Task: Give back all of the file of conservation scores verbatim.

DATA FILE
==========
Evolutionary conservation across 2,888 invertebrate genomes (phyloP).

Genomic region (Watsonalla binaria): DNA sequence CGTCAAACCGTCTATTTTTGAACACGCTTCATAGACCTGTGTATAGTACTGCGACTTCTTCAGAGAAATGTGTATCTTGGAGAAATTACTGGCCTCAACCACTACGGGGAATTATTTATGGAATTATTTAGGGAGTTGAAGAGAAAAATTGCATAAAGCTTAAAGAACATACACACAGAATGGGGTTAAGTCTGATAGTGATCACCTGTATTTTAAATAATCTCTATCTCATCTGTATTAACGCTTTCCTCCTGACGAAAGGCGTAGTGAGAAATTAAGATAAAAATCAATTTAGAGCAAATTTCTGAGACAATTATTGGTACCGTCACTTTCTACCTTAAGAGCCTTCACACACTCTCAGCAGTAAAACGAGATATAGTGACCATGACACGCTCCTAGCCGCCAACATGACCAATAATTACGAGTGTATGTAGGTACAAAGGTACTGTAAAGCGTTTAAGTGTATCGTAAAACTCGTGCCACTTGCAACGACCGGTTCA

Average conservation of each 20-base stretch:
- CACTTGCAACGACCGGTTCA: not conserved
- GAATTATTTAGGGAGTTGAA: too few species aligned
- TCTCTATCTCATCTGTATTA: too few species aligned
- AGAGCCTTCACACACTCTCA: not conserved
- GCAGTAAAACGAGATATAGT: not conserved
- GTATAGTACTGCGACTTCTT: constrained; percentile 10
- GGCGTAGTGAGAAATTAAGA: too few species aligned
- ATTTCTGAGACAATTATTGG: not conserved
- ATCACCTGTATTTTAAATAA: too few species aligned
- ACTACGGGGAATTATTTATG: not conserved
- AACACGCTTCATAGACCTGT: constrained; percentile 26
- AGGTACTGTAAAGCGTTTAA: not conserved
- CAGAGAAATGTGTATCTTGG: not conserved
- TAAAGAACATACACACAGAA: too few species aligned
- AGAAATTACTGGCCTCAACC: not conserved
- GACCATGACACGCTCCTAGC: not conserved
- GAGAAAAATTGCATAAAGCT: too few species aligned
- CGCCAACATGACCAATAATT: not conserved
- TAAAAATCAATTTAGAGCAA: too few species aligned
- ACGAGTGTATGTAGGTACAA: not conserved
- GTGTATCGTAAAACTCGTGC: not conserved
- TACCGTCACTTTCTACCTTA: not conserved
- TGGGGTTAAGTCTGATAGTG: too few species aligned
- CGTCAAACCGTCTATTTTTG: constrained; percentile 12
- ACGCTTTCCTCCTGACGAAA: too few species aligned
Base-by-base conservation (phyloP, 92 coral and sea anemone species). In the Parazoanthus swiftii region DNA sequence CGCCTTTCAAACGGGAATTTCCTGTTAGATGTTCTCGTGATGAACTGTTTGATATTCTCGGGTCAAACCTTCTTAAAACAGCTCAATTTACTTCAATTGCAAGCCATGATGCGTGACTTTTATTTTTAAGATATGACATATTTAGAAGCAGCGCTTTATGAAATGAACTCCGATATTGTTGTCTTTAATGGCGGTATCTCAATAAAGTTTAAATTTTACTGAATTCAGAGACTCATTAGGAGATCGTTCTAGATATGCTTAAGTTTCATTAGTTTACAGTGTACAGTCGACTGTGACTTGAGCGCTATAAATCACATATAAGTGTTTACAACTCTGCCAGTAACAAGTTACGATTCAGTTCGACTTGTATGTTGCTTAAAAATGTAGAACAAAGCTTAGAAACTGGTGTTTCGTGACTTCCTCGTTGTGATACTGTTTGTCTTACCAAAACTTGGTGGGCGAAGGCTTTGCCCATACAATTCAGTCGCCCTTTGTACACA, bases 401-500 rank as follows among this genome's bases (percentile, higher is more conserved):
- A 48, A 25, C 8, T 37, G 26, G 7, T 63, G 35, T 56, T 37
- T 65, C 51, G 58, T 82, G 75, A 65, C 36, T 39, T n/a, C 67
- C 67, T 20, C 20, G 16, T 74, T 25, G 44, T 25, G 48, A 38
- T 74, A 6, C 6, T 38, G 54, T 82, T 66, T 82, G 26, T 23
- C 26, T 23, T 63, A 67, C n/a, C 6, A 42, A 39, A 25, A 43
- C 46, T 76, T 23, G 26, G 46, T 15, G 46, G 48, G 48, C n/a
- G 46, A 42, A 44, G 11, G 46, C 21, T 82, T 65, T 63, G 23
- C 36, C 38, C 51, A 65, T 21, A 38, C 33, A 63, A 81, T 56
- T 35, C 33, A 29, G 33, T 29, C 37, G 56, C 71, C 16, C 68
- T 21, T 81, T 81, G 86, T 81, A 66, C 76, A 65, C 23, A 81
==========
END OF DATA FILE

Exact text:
Evolutionary conservation across 2,888 invertebrate genomes (phyloP).

Genomic region (Watsonalla binaria): DNA sequence CGTCAAACCGTCTATTTTTGAACACGCTTCATAGACCTGTGTATAGTACTGCGACTTCTTCAGAGAAATGTGTATCTTGGAGAAATTACTGGCCTCAACCACTACGGGGAATTATTTATGGAATTATTTAGGGAGTTGAAGAGAAAAATTGCATAAAGCTTAAAGAACATACACACAGAATGGGGTTAAGTCTGATAGTGATCACCTGTATTTTAAATAATCTCTATCTCATCTGTATTAACGCTTTCCTCCTGACGAAAGGCGTAGTGAGAAATTAAGATAAAAATCAATTTAGAGCAAATTTCTGAGACAATTATTGGTACCGTCACTTTCTACCTTAAGAGCCTTCACACACTCTCAGCAGTAAAACGAGATATAGTGACCATGACACGCTCCTAGCCGCCAACATGACCAATAATTACGAGTGTATGTAGGTACAAAGGTACTGTAAAGCGTTTAAGTGTATCGTAAAACTCGTGCCACTTGCAACGACCGGTTCA

Average conservation of each 20-base stretch:
- CACTTGCAACGACCGGTTCA: not conserved
- GAATTATTTAGGGAGTTGAA: too few species aligned
- TCTCTATCTCATCTGTATTA: too few species aligned
- AGAGCCTTCACACACTCTCA: not conserved
- GCAGTAAAACGAGATATAGT: not conserved
- GTATAGTACTGCGACTTCTT: constrained; percentile 10
- GGCGTAGTGAGAAATTAAGA: too few species aligned
- ATTTCTGAGACAATTATTGG: not conserved
- ATCACCTGTATTTTAAATAA: too few species aligned
- ACTACGGGGAATTATTTATG: not conserved
- AACACGCTTCATAGACCTGT: constrained; percentile 26
- AGGTACTGTAAAGCGTTTAA: not conserved
- CAGAGAAATGTGTATCTTGG: not conserved
- TAAAGAACATACACACAGAA: too few species aligned
- AGAAATTACTGGCCTCAACC: not conserved
- GACCATGACACGCTCCTAGC: not conserved
- GAGAAAAATTGCATAAAGCT: too few species aligned
- CGCCAACATGACCAATAATT: not conserved
- TAAAAATCAATTTAGAGCAA: too few species aligned
- ACGAGTGTATGTAGGTACAA: not conserved
- GTGTATCGTAAAACTCGTGC: not conserved
- TACCGTCACTTTCTACCTTA: not conserved
- TGGGGTTAAGTCTGATAGTG: too few species aligned
- CGTCAAACCGTCTATTTTTG: constrained; percentile 12
- ACGCTTTCCTCCTGACGAAA: too few species aligned
Base-by-base conservation (phyloP, 92 coral and sea anemone species). In the Parazoanthus swiftii region DNA sequence CGCCTTTCAAACGGGAATTTCCTGTTAGATGTTCTCGTGATGAACTGTTTGATATTCTCGGGTCAAACCTTCTTAAAACAGCTCAATTTACTTCAATTGCAAGCCATGATGCGTGACTTTTATTTTTAAGATATGACATATTTAGAAGCAGCGCTTTATGAAATGAACTCCGATATTGTTGTCTTTAATGGCGGTATCTCAATAAAGTTTAAATTTTACTGAATTCAGAGACTCATTAGGAGATCGTTCTAGATATGCTTAAGTTTCATTAGTTTACAGTGTACAGTCGACTGTGACTTGAGCGCTATAAATCACATATAAGTGTTTACAACTCTGCCAGTAACAAGTTACGATTCAGTTCGACTTGTATGTTGCTTAAAAATGTAGAACAAAGCTTAGAAACTGGTGTTTCGTGACTTCCTCGTTGTGATACTGTTTGTCTTACCAAAACTTGGTGGGCGAAGGCTTTGCCCATACAATTCAGTCGCCCTTTGTACACA, bases 401-500 rank as follows among this genome's bases (percentile, higher is more conserved):
- A 48, A 25, C 8, T 37, G 26, G 7, T 63, G 35, T 56, T 37
- T 65, C 51, G 58, T 82, G 75, A 65, C 36, T 39, T n/a, C 67
- C 67, T 20, C 20, G 16, T 74, T 25, G 44, T 25, G 48, A 38
- T 74, A 6, C 6, T 38, G 54, T 82, T 66, T 82, G 26, T 23
- C 26, T 23, T 63, A 67, C n/a, C 6, A 42, A 39, A 25, A 43
- C 46, T 76, T 23, G 26, G 46, T 15, G 46, G 48, G 48, C n/a
- G 46, A 42, A 44, G 11, G 46, C 21, T 82, T 65, T 63, G 23
- C 36, C 38, C 51, A 65, T 21, A 38, C 33, A 63, A 81, T 56
- T 35, C 33, A 29, G 33, T 29, C 37, G 56, C 71, C 16, C 68
- T 21, T 81, T 81, G 86, T 81, A 66, C 76, A 65, C 23, A 81